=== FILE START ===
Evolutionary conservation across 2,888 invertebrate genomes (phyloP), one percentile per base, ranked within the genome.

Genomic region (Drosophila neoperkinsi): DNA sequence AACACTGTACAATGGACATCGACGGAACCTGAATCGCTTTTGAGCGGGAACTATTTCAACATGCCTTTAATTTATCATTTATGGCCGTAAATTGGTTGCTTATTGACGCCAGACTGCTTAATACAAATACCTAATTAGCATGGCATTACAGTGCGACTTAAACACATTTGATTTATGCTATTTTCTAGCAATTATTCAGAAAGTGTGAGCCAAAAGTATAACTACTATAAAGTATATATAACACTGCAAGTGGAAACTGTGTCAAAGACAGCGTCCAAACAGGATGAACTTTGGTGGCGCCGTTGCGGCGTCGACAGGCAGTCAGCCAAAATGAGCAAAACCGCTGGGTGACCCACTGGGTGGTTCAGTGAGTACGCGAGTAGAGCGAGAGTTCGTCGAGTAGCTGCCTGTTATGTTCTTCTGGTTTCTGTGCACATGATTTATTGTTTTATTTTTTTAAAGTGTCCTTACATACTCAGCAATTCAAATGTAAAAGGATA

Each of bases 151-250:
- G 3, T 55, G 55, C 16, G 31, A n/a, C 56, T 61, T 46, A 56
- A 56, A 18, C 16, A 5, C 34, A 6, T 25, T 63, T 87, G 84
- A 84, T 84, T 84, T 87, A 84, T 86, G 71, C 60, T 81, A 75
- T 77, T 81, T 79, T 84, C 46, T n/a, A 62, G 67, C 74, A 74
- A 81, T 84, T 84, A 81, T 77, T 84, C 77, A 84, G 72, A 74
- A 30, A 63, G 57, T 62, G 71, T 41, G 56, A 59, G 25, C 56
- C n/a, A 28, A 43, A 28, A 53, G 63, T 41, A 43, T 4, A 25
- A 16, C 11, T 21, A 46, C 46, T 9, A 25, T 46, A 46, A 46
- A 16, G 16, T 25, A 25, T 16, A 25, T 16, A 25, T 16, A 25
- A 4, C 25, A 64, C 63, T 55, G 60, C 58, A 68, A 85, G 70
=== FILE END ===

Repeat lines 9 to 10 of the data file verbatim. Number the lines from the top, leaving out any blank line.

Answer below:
- A 30, A 63, G 57, T 62, G 71, T 41, G 56, A 59, G 25, C 56
- C n/a, A 28, A 43, A 28, A 53, G 63, T 41, A 43, T 4, A 25